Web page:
University Hospitals First in Northeast Ohio to Use New Technology for Lung Cancer Diagnosis

Newswise – CLEVELAND – A new innovation that shows promise to fight lung cancer is now being used at the Cleveland Medical Center of University Hospitals (UH). About 80 percent of lung cancer is diagnosed at an advanced stage, leading to fewer treatment options and more deaths. Auris Health’s Monarch ™ platform enables earlier and more accurate diagnosis of small and hard-to-reach nodules in the periphery of the lung by allowing a physician to view the inside of the lungs and take a tissue sample for biopsy. UH is one of the first hospitals in the United States to use the platform, which was recently approved by the United States Food and Drug Administration (FDA).

“Obtaining a good, accurate biopsy and being able to make an accurate diagnosis will lead to earlier diagnosis and treatment of lung cancer, resulting in better outcomes for patients,” said Benjamin Young, MD, medical director of bronchoscopy at UH Cleveland Medical Center. “This technology is really exciting and a huge step forward in bronchoscope design. With Monarch, we can reach smaller peripheral lung nodules that are now generally inaccessible with current techniques and technology. “

Lung cancer is the leading cause of cancer death worldwide, in part because it has no symptoms in the early stages. Several diagnostic options are currently available for lung cancer, but all have limitations in accuracy, safety, or invasiveness. These limitations can lead to false positives, false negatives, or side effects such as pneumothorax (collapsed lung) and severe bleeding, which can increase healthcare costs and extend hospital stays.

The Monarch platform integrates the latest advancements in robotics, software, data science and endoscopy (the use of small cameras and tools to enter the body through the natural openings). Doctors use the flexible robotic endoscope to navigate to the periphery of the lung with improved range, vision and control. By combining traditional endoscopic images of the lungs with computer-aided navigation based on 3D models of the patient’s own lung anatomy, the Monarch Platform provides clinicians with continuous bronchoscope vision throughout the procedure.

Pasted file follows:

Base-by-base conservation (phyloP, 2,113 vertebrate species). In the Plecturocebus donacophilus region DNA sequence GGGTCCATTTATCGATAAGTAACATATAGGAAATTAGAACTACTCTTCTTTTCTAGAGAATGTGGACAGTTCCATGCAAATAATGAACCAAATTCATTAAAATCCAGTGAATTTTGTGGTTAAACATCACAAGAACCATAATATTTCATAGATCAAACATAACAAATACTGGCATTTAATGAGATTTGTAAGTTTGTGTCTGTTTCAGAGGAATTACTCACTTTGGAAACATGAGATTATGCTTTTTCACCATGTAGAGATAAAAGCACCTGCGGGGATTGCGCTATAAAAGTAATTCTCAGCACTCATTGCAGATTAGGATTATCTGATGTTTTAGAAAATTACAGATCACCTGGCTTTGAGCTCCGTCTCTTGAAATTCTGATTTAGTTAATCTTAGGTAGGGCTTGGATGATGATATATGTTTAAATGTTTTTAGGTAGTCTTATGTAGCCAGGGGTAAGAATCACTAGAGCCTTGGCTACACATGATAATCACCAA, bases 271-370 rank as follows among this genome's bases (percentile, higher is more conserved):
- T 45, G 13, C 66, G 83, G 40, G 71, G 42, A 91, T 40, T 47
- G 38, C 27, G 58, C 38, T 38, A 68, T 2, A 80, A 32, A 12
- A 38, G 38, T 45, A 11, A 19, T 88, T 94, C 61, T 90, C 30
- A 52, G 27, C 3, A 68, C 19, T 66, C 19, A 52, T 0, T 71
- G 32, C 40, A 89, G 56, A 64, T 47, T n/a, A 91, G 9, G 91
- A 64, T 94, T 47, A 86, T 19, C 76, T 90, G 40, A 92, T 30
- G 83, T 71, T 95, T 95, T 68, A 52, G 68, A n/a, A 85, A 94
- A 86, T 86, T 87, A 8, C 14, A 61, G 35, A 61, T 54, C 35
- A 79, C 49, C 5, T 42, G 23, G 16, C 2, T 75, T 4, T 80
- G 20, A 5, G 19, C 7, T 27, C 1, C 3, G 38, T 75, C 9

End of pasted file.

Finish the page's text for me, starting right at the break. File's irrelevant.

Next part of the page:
“Compared to current technology, robotic bronchoscopy doubles or triples our ability to successfully sample smaller lesions; the ones we might not even try right now, ”said Dr. Young. “Robotic bronchoscopy allows us to more accurately evaluate incidental findings, eliminating the need for patients to undergo further imaging or additional procedures and eliminating unnecessary doubts and fears.”


About University Hospitals / Cleveland, Ohio Founded in 1866, University Hospitals serve the needs of patients through an integrated network of 23 hospitals (including 5 joint ventures), more than 50 health centers and outpatient clinics, and more than 200 physician offices in 16 counties in northern Ohio. The system’s flagship quaternary care academic medical center, University Hospitals Cleveland Medical Center, is affiliated with Case Western Reserve University School of Medicine, Oxford University, and the Technion Israel Institute of Technology. The main campus also includes UH Rainbow Babies & Children’s Hospital, which is one of the best children’s hospitals in the country; UH MacDonald Women’s Hospital, the only hospital for women in Ohio; and UH Seidman Cancer Center, part of the NCI-designated Case Comprehensive Cancer Center. UH is home to some of the most prestigious clinical and research programs in the nation, with a total research portfolio of more than $ 265 million and more than 3,000 active clinical trials and research studies in progress. The UH Cleveland Medical Center has consistently been one of the best performing studies in national rankings, including “America’s Best Hospitals” by US News & World Report. UH is also home to 19 clinical care and research institutes. UH is one of the largest employers in Northeast Ohio with more than 30,000 employees. Follow UH on LinkedIn, Facebook and Twitter. For more information, visit

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